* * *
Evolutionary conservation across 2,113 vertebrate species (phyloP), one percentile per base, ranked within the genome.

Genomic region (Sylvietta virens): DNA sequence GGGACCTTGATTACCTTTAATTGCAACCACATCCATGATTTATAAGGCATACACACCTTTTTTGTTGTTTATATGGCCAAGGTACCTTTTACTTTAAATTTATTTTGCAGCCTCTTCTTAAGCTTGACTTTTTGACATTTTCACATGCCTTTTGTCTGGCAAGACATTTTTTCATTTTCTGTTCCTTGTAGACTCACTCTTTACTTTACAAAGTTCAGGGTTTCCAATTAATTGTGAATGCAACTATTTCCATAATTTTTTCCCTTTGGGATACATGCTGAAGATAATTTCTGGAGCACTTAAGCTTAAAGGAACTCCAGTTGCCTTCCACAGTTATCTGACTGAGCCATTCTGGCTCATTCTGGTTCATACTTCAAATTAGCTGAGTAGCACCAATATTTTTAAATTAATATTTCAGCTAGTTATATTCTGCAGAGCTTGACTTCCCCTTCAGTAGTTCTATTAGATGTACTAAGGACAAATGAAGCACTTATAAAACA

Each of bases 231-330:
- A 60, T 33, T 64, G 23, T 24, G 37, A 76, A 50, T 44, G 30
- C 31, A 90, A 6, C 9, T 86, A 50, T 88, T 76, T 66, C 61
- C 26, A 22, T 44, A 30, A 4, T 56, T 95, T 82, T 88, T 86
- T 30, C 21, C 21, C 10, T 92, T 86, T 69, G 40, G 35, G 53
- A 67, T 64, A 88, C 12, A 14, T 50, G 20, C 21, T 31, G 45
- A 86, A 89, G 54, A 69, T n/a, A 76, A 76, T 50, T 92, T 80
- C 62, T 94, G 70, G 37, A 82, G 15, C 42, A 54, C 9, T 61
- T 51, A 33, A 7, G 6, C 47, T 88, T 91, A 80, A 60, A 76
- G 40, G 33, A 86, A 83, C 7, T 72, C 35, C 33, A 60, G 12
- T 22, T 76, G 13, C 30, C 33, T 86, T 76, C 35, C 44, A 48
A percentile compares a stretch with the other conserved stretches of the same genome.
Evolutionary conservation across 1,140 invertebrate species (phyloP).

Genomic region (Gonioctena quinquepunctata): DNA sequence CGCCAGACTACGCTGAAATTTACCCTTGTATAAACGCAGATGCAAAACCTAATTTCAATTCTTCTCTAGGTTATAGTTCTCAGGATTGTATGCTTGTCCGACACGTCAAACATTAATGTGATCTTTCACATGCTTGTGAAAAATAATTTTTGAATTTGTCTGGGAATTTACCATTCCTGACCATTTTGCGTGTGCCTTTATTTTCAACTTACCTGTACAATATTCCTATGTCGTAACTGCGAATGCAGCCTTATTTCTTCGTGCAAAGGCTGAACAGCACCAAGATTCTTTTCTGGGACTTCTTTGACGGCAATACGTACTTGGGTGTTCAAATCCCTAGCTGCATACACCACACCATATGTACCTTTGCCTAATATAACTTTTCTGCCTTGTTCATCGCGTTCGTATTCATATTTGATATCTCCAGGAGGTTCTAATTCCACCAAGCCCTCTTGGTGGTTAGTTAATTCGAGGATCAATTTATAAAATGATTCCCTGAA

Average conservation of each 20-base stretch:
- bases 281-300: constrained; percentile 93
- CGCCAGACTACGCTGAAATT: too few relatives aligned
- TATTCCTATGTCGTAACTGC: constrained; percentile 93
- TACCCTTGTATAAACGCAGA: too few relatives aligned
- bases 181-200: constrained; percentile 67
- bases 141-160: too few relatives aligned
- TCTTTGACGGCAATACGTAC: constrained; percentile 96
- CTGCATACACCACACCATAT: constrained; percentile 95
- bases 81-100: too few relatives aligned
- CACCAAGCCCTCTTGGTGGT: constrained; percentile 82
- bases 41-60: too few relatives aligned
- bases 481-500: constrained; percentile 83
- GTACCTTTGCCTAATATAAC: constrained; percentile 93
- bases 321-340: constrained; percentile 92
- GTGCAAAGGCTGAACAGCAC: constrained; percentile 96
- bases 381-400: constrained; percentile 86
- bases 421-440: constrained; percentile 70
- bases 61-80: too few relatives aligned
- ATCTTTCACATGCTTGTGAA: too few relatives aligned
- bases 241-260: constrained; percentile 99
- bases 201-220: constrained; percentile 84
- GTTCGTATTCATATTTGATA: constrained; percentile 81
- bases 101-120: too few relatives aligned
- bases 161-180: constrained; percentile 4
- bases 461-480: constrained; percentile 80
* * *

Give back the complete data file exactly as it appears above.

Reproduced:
Evolutionary conservation across 2,113 vertebrate species (phyloP), one percentile per base, ranked within the genome.

Genomic region (Sylvietta virens): DNA sequence GGGACCTTGATTACCTTTAATTGCAACCACATCCATGATTTATAAGGCATACACACCTTTTTTGTTGTTTATATGGCCAAGGTACCTTTTACTTTAAATTTATTTTGCAGCCTCTTCTTAAGCTTGACTTTTTGACATTTTCACATGCCTTTTGTCTGGCAAGACATTTTTTCATTTTCTGTTCCTTGTAGACTCACTCTTTACTTTACAAAGTTCAGGGTTTCCAATTAATTGTGAATGCAACTATTTCCATAATTTTTTCCCTTTGGGATACATGCTGAAGATAATTTCTGGAGCACTTAAGCTTAAAGGAACTCCAGTTGCCTTCCACAGTTATCTGACTGAGCCATTCTGGCTCATTCTGGTTCATACTTCAAATTAGCTGAGTAGCACCAATATTTTTAAATTAATATTTCAGCTAGTTATATTCTGCAGAGCTTGACTTCCCCTTCAGTAGTTCTATTAGATGTACTAAGGACAAATGAAGCACTTATAAAACA

Each of bases 231-330:
- A 60, T 33, T 64, G 23, T 24, G 37, A 76, A 50, T 44, G 30
- C 31, A 90, A 6, C 9, T 86, A 50, T 88, T 76, T 66, C 61
- C 26, A 22, T 44, A 30, A 4, T 56, T 95, T 82, T 88, T 86
- T 30, C 21, C 21, C 10, T 92, T 86, T 69, G 40, G 35, G 53
- A 67, T 64, A 88, C 12, A 14, T 50, G 20, C 21, T 31, G 45
- A 86, A 89, G 54, A 69, T n/a, A 76, A 76, T 50, T 92, T 80
- C 62, T 94, G 70, G 37, A 82, G 15, C 42, A 54, C 9, T 61
- T 51, A 33, A 7, G 6, C 47, T 88, T 91, A 80, A 60, A 76
- G 40, G 33, A 86, A 83, C 7, T 72, C 35, C 33, A 60, G 12
- T 22, T 76, G 13, C 30, C 33, T 86, T 76, C 35, C 44, A 48
A percentile compares a stretch with the other conserved stretches of the same genome.
Evolutionary conservation across 1,140 invertebrate species (phyloP).

Genomic region (Gonioctena quinquepunctata): DNA sequence CGCCAGACTACGCTGAAATTTACCCTTGTATAAACGCAGATGCAAAACCTAATTTCAATTCTTCTCTAGGTTATAGTTCTCAGGATTGTATGCTTGTCCGACACGTCAAACATTAATGTGATCTTTCACATGCTTGTGAAAAATAATTTTTGAATTTGTCTGGGAATTTACCATTCCTGACCATTTTGCGTGTGCCTTTATTTTCAACTTACCTGTACAATATTCCTATGTCGTAACTGCGAATGCAGCCTTATTTCTTCGTGCAAAGGCTGAACAGCACCAAGATTCTTTTCTGGGACTTCTTTGACGGCAATACGTACTTGGGTGTTCAAATCCCTAGCTGCATACACCACACCATATGTACCTTTGCCTAATATAACTTTTCTGCCTTGTTCATCGCGTTCGTATTCATATTTGATATCTCCAGGAGGTTCTAATTCCACCAAGCCCTCTTGGTGGTTAGTTAATTCGAGGATCAATTTATAAAATGATTCCCTGAA

Average conservation of each 20-base stretch:
- bases 281-300: constrained; percentile 93
- CGCCAGACTACGCTGAAATT: too few relatives aligned
- TATTCCTATGTCGTAACTGC: constrained; percentile 93
- TACCCTTGTATAAACGCAGA: too few relatives aligned
- bases 181-200: constrained; percentile 67
- bases 141-160: too few relatives aligned
- TCTTTGACGGCAATACGTAC: constrained; percentile 96
- CTGCATACACCACACCATAT: constrained; percentile 95
- bases 81-100: too few relatives aligned
- CACCAAGCCCTCTTGGTGGT: constrained; percentile 82
- bases 41-60: too few relatives aligned
- bases 481-500: constrained; percentile 83
- GTACCTTTGCCTAATATAAC: constrained; percentile 93
- bases 321-340: constrained; percentile 92
- GTGCAAAGGCTGAACAGCAC: constrained; percentile 96
- bases 381-400: constrained; percentile 86
- bases 421-440: constrained; percentile 70
- bases 61-80: too few relatives aligned
- ATCTTTCACATGCTTGTGAA: too few relatives aligned
- bases 241-260: constrained; percentile 99
- bases 201-220: constrained; percentile 84
- GTTCGTATTCATATTTGATA: constrained; percentile 81
- bases 101-120: too few relatives aligned
- bases 161-180: constrained; percentile 4
- bases 461-480: constrained; percentile 80